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Originally posted by zatara
Now here comes the question...
First of all.....is it possible to calculate the energy in the universe and how should you go about that?
And second.....Is it possible to calculate the mass of the firecracker that caused the big bang? (assuming there was a big bang ofcourse)
Do not ask me why I should want to know that.....i am just curious...
Gravity or the attraction of things for each other, but did it really blow or is illusion.
Originally posted by zeta55
I cannot answer your question. I have a question of my own concerning the Big-Bang.
We are told that the entire Universe was condensed into an infinitely small speck that exploded and became the entire Universe.
My question is this, to anyone that can help me understand: How could all the matter of the Universe be compressed down to the size of an atom?
I could more easily understand if the Universe was compressed to the size of a Galaxy, then exploded, creating everything that is.
I just can't see how it could all be compressed to the size of an atom.
Also, if it all started with a bang, should there not be a center of the Universe, where the explosion originated from?
Like dropping a stone into a mass of water, there is always a center, with the waves radiating outward.
Thanks ahead of time for any help.
This is the things that can make people crazy.
Originally posted by 5MaveN5
Where would a singularity come from anyway?
Thanks for the thoughts.
The reason that it is impossible is because we don't know and apparently can't know how big the universe is. We can only see things that are as far away as the the speed of light times the age of the universe. This is known as the observable universe. The universe is ~14 billion years old, so we can only see light that originates 14 billion light years away, or less. We can't see anything farther away than that because the light has not had time to reach us.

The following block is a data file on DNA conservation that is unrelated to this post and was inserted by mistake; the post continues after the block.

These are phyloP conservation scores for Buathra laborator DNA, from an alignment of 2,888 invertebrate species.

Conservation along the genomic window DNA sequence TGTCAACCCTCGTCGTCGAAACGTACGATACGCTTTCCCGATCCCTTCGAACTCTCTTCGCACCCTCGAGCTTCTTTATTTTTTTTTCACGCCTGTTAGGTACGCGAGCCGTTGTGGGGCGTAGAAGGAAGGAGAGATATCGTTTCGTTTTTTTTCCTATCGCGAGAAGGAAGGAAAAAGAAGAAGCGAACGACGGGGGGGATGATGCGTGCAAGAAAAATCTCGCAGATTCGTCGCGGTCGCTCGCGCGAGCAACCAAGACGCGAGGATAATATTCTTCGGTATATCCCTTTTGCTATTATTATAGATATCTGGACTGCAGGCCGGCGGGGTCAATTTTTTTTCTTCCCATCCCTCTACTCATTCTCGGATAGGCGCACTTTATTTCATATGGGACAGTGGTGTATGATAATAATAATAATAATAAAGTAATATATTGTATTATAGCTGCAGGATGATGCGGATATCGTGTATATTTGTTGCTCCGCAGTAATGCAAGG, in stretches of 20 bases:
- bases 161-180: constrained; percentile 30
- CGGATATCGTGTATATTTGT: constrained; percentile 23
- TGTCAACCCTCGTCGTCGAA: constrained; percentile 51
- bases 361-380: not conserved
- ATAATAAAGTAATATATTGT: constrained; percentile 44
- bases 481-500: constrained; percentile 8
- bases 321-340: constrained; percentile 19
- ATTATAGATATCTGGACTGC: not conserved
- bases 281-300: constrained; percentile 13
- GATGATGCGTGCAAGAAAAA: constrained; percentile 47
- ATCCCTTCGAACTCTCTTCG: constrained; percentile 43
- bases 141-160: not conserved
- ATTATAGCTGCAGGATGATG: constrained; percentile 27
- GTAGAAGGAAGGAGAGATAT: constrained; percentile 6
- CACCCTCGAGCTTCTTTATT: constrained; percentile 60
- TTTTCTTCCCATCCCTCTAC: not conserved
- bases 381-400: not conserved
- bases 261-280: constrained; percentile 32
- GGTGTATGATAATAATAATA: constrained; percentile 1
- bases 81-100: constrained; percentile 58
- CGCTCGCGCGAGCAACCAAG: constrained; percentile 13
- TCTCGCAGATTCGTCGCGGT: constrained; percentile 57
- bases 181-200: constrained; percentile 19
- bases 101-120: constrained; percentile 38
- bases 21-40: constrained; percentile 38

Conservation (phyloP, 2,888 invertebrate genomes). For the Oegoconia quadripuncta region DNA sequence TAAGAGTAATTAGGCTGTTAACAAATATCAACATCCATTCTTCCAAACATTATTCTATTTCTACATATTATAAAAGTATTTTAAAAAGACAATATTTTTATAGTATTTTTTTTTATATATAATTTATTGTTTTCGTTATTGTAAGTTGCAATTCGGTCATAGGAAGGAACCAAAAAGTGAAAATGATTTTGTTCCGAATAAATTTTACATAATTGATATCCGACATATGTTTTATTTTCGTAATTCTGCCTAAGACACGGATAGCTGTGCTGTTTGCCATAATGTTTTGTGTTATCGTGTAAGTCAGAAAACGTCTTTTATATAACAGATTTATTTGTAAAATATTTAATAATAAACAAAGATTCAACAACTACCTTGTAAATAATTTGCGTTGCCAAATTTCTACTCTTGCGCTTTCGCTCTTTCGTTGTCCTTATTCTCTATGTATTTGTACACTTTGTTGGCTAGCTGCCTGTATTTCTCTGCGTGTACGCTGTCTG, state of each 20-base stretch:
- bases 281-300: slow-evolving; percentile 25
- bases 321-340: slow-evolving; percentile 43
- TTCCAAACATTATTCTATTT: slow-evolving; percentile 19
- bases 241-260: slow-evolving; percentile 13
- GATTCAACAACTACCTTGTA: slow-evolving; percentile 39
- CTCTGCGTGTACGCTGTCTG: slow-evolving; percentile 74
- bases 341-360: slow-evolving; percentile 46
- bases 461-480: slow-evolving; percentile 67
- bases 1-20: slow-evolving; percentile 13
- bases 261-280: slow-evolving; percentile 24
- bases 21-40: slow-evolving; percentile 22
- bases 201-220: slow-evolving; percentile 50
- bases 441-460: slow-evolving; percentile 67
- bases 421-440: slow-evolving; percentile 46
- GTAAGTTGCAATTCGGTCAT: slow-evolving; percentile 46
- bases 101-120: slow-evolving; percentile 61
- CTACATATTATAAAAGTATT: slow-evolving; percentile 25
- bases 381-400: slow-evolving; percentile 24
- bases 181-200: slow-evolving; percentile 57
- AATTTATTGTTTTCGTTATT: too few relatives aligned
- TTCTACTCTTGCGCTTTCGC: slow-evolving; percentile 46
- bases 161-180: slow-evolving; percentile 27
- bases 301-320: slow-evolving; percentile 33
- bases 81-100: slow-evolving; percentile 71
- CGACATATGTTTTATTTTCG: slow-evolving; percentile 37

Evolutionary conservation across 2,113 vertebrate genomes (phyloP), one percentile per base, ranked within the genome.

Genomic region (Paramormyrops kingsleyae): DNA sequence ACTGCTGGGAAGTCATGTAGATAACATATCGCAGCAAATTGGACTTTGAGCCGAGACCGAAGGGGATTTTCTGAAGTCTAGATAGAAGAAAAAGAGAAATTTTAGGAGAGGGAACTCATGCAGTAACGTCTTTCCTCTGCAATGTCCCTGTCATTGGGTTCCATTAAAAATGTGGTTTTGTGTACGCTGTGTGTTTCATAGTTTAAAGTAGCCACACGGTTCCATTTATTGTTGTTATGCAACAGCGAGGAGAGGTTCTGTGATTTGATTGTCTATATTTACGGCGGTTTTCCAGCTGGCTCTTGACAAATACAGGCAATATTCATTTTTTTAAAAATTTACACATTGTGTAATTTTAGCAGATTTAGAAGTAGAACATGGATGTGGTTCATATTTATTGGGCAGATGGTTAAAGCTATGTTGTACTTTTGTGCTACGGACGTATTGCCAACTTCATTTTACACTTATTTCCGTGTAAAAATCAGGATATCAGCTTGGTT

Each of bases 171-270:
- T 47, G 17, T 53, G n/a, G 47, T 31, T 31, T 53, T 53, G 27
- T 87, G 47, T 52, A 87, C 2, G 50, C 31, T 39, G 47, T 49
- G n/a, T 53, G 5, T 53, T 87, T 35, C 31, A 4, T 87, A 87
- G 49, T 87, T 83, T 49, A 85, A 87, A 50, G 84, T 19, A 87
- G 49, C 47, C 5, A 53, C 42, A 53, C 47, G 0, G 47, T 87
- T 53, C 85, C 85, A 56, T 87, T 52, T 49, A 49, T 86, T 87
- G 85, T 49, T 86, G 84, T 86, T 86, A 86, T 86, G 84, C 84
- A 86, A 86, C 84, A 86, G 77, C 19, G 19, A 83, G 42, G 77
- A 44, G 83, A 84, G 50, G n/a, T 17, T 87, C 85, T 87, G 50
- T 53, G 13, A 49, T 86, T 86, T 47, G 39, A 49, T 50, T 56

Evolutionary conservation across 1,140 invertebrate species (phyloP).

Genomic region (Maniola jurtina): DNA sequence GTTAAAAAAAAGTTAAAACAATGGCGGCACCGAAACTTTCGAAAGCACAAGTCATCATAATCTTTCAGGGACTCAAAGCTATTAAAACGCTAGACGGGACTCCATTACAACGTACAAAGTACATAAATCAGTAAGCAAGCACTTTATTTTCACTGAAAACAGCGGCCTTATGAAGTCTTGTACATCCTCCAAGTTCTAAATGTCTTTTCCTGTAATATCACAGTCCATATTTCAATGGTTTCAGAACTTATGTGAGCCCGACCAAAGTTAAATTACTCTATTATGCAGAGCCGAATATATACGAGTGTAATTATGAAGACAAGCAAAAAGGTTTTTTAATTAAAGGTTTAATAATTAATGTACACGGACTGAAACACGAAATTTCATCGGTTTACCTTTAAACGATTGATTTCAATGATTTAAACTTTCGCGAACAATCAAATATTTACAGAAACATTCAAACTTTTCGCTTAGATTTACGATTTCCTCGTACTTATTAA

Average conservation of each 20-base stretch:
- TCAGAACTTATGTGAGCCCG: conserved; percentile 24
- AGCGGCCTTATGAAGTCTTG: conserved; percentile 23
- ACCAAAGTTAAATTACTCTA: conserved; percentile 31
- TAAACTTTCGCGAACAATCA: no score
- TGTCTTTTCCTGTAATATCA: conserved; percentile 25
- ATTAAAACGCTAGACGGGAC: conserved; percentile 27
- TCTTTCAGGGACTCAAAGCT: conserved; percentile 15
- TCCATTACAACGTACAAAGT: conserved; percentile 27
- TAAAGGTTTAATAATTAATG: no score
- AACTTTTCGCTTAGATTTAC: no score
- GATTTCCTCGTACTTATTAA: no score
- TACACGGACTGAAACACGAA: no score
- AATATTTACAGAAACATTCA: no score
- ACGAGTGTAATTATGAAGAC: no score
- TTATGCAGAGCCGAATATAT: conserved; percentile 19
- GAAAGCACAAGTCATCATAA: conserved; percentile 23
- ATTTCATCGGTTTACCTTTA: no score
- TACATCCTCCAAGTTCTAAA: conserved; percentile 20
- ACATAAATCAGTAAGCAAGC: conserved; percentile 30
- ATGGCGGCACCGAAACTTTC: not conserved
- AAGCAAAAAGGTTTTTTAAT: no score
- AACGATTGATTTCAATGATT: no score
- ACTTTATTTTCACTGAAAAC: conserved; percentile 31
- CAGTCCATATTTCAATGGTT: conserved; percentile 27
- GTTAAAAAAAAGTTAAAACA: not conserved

The bottom line is that we can't - even in principal - determine the total energy of the universe because we can't see beyond the boundry that lies at the age of the universe times the speed of light.
The universe is about 13.7 billion years old. Light reaching us from the earliest known galaxies has been travelling, therefore, for more than 13 billion years. So one might assume that the radius of the universe is 13.7 billion light-years and that the whole shebang is double that, or 27.4 billion light-years wide.
But the universe has been expanding ever since the beginning of time, when theorists believe it all sprang forth from an infinitely dense point in a Big Bang.
"All the distance covered by the light in the early universe gets increased by the expansion of the universe," explains Neil Cornish, an astrophysicist at Montana State University. "Think of it like compound interest."
Need a visual? Imagine the universe just a million years after it was born, Cornish suggests. A batch of light travels for a year, covering one light-year. "At that time, the universe was about 1,000 times smaller than it is today," he said. "Thus, that one light-year has now stretched to become 1,000 light-years."
Is the Universe really infinite or just really big?
We have observations that say that the radius of curvature of the Universe is bigger than 70 billion light years. But the observations allow for either a positive or negative curvature, and this range includes the flat Universe with infinite radius of curvature. The negatively curved space is also infinite in volume even though it is curved. So we know empirically that the volume of the Universe is more than 20 times bigger than volume of the observable Universe. Since we can only look at small piece of an object that has a large radius of curvature, it looks flat. The simplest mathematical model for computing the observed properties of the Universe is then flat Euclidean space. This model is infinite, but what we know about the Universe is that it is really big.